Of course, anything Jobs/Apple presents will be intimately connected to its hardware: duh.
Google, of course, using some of the same strategies, is more vividly connected to the Web itself, and, with the exception of the Chromebook, not intrinsically committed to a specific make of hardware to connect to the cloud.
While the fundamentals are the same, Apple’s approach to the concept of the cloud is the opposite of their competitors. Apple’s belief is clearly that users will not and should not care how the cloud actually works. When Jobs gave a brief glimpse of their new North Carolina datacenter that is the centerpiece of iCloud, he only noted that it was full of “stuff” — “expensive stuff,” he quipped.
The distinction from TechCrunch aims to make regards the care and attentiveness that users may have regarding the cloud. Apple is betting the house that users don’t care: turn on the Apple [insert hardware name here] and you are toiling away. Move to this other Apple [insert device name here], and you are instantly “located” where you left off in the other device: and so it goes.
If there’s a distinction to be made here, let it be found in the software. In this regard, the fundamentals are not the same. (Some code-writer for Apple or elsewhere will ding me for this naive one…) There’s nothing about the MacBook Pro (I am writing this on it) or the iPhone (I can also blog from there) that grants the Apple-version of the iCloud some privilege over the PC hardware: other than you need Apple hardware to access iCloud. It’s just hardware.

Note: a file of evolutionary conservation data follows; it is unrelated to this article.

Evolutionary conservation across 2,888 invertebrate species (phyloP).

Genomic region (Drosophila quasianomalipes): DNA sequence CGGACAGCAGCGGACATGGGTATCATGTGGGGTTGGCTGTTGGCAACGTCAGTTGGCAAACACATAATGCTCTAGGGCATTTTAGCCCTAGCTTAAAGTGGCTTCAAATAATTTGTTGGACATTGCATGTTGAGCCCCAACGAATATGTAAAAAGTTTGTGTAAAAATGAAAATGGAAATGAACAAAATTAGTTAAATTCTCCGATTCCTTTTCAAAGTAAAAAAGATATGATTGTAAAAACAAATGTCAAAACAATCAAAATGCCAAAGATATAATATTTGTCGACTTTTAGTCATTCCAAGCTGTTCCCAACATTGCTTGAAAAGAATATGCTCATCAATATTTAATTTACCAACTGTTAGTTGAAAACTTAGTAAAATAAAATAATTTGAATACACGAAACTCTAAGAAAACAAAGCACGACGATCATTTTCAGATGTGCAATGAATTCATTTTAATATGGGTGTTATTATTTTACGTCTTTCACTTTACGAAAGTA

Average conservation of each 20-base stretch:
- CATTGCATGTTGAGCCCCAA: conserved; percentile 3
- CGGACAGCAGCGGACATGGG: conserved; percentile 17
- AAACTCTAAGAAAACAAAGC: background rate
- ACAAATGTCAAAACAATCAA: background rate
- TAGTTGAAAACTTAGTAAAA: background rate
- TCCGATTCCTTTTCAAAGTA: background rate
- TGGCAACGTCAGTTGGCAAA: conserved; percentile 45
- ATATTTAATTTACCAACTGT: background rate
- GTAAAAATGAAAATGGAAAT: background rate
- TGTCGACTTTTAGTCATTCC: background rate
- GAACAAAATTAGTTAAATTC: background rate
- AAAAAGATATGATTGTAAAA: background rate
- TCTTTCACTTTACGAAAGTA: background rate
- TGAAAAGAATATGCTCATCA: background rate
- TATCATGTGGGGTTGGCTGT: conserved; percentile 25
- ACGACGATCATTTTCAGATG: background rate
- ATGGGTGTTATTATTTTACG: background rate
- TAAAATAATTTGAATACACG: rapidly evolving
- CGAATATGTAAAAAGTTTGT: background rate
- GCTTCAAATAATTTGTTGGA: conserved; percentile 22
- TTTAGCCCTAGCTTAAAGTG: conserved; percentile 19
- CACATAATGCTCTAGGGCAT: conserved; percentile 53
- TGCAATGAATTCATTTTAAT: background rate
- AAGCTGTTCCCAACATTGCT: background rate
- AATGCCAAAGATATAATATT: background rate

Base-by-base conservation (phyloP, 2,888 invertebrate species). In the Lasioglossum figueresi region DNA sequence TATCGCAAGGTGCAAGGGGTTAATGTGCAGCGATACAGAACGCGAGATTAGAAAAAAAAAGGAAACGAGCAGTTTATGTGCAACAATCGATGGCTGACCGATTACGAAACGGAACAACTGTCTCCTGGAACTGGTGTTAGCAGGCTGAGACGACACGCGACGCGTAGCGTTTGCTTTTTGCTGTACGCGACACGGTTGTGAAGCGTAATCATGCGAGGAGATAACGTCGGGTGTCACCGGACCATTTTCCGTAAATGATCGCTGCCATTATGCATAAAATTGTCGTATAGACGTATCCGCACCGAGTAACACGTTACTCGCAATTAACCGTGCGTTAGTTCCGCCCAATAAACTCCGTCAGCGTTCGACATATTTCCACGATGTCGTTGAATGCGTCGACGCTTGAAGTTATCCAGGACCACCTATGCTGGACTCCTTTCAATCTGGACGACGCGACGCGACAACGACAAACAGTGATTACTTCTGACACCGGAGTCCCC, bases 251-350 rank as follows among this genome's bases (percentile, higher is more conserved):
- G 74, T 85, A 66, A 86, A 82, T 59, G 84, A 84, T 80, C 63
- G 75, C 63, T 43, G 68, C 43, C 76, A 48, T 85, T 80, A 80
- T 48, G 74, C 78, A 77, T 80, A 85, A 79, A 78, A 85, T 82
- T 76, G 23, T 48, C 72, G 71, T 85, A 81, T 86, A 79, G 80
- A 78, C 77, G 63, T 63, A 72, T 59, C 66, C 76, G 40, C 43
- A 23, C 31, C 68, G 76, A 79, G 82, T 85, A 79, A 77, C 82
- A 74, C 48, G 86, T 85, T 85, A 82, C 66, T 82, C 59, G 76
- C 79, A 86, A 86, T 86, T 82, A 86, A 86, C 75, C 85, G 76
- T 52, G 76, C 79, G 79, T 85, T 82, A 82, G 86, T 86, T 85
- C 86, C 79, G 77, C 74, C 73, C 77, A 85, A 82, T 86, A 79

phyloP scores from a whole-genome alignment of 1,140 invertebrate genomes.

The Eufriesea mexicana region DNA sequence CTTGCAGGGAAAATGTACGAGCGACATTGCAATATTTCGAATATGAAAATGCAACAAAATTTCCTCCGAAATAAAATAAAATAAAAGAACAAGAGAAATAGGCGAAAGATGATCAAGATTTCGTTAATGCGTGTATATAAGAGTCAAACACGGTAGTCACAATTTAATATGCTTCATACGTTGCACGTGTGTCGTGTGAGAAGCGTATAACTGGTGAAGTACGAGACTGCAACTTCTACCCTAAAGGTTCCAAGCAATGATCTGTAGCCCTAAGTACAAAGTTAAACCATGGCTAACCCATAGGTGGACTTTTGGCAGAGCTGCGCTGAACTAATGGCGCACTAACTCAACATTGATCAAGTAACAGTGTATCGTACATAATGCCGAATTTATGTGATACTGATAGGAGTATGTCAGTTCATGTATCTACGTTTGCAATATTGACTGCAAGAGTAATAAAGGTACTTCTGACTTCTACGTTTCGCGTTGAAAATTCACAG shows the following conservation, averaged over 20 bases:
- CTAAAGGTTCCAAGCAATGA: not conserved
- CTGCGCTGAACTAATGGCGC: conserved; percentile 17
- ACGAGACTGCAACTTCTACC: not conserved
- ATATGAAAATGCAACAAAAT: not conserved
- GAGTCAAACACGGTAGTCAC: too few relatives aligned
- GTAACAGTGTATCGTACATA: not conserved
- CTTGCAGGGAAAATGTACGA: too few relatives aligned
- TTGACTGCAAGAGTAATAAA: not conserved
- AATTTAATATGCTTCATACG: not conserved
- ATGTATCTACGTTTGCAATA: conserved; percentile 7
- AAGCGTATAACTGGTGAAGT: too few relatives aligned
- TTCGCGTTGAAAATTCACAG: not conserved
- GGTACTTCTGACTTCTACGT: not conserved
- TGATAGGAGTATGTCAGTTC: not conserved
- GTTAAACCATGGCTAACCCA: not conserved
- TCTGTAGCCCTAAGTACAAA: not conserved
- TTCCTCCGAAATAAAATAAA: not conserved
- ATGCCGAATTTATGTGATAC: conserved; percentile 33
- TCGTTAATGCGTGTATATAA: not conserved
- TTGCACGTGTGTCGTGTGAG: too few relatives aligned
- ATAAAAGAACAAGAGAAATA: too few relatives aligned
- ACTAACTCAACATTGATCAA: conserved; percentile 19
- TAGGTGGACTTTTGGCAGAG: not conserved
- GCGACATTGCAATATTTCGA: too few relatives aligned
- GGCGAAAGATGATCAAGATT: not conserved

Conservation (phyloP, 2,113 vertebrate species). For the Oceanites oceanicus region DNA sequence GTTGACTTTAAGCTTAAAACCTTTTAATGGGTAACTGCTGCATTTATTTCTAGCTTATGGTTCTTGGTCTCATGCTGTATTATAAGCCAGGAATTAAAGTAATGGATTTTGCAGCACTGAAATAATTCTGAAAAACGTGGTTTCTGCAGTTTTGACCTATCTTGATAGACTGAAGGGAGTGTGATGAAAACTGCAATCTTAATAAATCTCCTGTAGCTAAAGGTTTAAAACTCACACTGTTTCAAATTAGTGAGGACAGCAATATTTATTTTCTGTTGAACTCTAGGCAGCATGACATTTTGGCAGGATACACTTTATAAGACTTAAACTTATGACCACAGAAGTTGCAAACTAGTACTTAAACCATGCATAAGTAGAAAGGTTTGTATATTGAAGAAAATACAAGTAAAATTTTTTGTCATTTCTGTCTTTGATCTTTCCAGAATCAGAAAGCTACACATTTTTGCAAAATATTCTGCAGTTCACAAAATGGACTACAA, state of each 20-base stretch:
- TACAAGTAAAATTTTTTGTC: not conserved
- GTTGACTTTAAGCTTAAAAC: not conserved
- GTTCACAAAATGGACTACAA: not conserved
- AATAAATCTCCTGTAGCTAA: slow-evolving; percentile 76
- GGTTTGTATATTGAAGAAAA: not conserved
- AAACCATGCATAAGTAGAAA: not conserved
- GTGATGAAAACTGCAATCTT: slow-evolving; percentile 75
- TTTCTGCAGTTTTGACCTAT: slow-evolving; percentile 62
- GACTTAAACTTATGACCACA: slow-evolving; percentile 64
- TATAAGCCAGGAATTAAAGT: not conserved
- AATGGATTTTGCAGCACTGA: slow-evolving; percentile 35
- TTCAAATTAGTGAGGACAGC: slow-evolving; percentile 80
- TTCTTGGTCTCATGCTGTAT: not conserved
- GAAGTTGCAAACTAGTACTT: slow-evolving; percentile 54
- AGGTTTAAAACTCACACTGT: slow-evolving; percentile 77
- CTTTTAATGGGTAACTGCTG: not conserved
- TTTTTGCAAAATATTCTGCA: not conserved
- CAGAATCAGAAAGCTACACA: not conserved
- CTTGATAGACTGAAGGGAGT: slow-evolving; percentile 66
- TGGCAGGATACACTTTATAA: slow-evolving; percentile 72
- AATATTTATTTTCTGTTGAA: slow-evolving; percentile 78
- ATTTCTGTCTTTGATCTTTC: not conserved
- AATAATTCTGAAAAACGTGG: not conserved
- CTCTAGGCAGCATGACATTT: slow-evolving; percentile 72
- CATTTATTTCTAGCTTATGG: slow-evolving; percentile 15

But, the idea that you can simply start up an app, and take up where you left off, admittedly, has some appeal. Plugging in the device to charge it at night also contributes toward syncing the apps/data/purchases. (Oops: Apple doesn’t use the word “sync” anymore.) Would you pay for the subscription? You don’t
write right now with Google Docs: or any other Google App (up to 1 Gb). This is a software matter related to the cloud…Watch the video introducing iOS5, and this will be verified: iTunes in the cloud, anyone?
Do you think this approach has merit, and consequently, does it merit your bucks?